by Ellen Myrick, Publisher Spotlight Founder
In 2023, the Bologna International Children’s Book Fair felt alive with crowds of authors, artists, publishers, and other book-adjacent professionals surging through the halls of Bologna’s business district, its famous fiere. Each region of the world displays in its own fair pavilion, giving the five halls a loose order. Through these pavilions pass the world’s children’s publishers who come together for four days to buy and sell rights, discover new talent, learn from the many educational sessions, and celebrate the best children’s book creators and publishers.
It had been six years since I last visited this beautiful medieval city. My routine for many years had been to attend Bologna in odd numbered years, saving the evens for the Public Library Association. On the day before I was due to leave for Bologna back in 2019, my foot got caught in a telephone line while we were doing a final walk-through of our new office space. As I crashed to the hard cement floor I thought “There goes Bologna.” And then there was the pandemic.
Lucky me to be back in action and back at the book fair! The person standing in line next to me for the shuttle to fiere was the fabulous Betsy Bird who was covering the book fair for School Library Journal Do catch her writeup here. It always delights me when one of our Publisher Spotlight publishers surprise Betsy by bringing her favorites from Bologna to North American readers, too.
Because so many of our clients are based abroad, Bologna is an ideal place to connect in person. My first stop was to the Republic of Ireland booth where I met up with Little Island publisher Matthew Parkinson Bennett and editor Elizabeth Goldrick to talk about how their first year in North America was going. Successes include Meg Grehan’s Baby Teeth being named a Kirkus Best Book, several starred reviews, and four reviews in The New York Times Book Review. Best of all, they are bringing three authors—Dierdre Sullivan, Savage Her Reply; Patricia Forde, The Girl Who Fell to Earth; and Sam Thompson, Wolfstongue—to New York City and Boston in late September!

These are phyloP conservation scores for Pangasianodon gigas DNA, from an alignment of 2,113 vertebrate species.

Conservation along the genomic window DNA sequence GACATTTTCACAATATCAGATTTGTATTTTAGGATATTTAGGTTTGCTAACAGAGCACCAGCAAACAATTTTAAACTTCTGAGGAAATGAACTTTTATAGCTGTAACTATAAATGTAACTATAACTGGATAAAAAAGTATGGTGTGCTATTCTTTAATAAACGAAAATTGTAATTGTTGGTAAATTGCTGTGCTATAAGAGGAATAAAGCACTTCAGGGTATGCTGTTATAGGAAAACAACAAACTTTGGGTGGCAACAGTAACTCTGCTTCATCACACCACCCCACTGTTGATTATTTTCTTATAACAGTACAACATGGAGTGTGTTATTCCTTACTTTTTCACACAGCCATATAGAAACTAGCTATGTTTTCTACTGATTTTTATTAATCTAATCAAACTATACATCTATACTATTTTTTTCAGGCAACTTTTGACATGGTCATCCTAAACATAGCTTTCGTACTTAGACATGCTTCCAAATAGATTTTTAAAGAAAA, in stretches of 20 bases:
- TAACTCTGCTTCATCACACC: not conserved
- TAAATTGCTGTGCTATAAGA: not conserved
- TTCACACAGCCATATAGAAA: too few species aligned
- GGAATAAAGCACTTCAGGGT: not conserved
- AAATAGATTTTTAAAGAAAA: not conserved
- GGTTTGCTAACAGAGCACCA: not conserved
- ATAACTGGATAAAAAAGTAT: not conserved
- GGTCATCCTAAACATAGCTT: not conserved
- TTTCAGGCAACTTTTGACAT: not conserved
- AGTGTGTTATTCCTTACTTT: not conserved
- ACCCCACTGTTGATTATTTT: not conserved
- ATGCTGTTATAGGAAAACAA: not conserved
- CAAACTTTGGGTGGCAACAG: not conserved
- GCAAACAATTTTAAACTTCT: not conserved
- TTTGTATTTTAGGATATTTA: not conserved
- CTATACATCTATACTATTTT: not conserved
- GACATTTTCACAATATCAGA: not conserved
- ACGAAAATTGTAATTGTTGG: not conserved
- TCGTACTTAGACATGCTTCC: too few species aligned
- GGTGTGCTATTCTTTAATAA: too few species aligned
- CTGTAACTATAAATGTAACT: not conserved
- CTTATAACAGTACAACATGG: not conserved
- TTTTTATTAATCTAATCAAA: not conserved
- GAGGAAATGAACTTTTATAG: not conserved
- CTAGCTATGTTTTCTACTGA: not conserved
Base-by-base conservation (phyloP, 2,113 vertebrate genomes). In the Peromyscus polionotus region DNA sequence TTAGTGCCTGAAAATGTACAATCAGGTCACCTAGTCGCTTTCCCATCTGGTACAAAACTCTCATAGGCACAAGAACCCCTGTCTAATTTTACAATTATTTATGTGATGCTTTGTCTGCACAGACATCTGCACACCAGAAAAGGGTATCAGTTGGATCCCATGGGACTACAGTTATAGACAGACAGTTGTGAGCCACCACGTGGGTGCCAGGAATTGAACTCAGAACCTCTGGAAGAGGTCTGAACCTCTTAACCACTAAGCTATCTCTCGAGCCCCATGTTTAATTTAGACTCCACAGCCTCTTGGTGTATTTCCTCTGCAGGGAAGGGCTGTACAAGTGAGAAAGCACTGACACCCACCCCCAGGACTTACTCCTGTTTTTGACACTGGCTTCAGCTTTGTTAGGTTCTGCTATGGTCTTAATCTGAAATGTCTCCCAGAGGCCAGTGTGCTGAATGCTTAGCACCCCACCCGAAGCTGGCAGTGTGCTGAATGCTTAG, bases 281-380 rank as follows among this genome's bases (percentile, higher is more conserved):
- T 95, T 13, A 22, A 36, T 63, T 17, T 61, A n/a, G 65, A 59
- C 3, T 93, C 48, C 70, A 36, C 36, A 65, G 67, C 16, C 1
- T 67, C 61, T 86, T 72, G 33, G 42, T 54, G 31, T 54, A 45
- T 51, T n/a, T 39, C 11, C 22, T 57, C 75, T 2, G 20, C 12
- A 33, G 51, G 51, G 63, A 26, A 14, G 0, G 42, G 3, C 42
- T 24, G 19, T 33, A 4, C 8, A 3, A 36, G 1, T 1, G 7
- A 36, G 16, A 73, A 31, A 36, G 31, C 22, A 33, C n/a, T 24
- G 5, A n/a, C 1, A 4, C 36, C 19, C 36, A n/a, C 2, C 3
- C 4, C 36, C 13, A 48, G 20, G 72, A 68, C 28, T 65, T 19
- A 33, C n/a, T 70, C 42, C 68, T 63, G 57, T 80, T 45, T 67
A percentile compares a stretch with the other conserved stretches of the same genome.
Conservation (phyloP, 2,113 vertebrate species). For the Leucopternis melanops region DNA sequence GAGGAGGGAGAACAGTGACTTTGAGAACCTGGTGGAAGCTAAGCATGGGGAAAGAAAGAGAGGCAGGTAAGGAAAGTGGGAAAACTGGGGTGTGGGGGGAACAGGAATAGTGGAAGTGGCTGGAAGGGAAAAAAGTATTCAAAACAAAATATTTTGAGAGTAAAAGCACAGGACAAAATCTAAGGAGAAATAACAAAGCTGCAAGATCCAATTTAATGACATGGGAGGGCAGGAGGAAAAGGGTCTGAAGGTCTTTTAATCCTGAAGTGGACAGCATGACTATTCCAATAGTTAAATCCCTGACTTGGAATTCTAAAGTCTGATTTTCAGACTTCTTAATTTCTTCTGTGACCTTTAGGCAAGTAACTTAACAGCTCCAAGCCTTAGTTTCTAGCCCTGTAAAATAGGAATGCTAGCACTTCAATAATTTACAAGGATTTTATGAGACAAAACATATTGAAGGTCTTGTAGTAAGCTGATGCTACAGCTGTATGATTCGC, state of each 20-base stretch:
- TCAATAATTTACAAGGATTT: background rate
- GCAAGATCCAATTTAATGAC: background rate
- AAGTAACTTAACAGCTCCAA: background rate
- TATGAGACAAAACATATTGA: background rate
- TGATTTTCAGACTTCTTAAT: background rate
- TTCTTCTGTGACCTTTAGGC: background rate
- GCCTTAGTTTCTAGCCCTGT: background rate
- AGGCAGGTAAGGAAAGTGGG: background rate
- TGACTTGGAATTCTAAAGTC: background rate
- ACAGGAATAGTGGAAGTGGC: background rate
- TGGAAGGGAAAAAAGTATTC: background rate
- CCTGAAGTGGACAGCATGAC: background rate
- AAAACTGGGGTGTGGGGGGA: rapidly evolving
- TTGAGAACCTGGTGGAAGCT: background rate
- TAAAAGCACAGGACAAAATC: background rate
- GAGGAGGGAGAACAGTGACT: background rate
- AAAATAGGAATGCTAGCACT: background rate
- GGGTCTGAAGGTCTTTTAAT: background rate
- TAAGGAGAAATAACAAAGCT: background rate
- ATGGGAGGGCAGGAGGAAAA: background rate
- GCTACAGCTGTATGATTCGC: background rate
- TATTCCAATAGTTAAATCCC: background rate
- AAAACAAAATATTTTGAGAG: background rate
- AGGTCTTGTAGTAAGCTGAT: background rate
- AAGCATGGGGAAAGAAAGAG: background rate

The next stop was spent lurking in the French pavilion with Julia Marshall and Rachel Lawson of Gecko Press. Based in New Zealand, Gecko has carved out a special niche for bringing beautiful and fun-filled translated chapter books to North America and Julia was on the hunt! Gecko Press won Bologna’s Publisher of the Year (Oceania) in 2017, the first year that distinction was bestowed.
Keeping with the southern hemisphere theme, I next visited the Australia booth to meet Alexandra Yatomi-Clarke and Nancy Consecu of Berbay Publishing for the first time in person. There’s always that moment of knowing you know them and the delight of finally seeing more than just the top third Zoom provides! Berbay has been in North America for two years now and has had books selected by Junior Library Guild including my favorite Tish by Edwina Wyatt.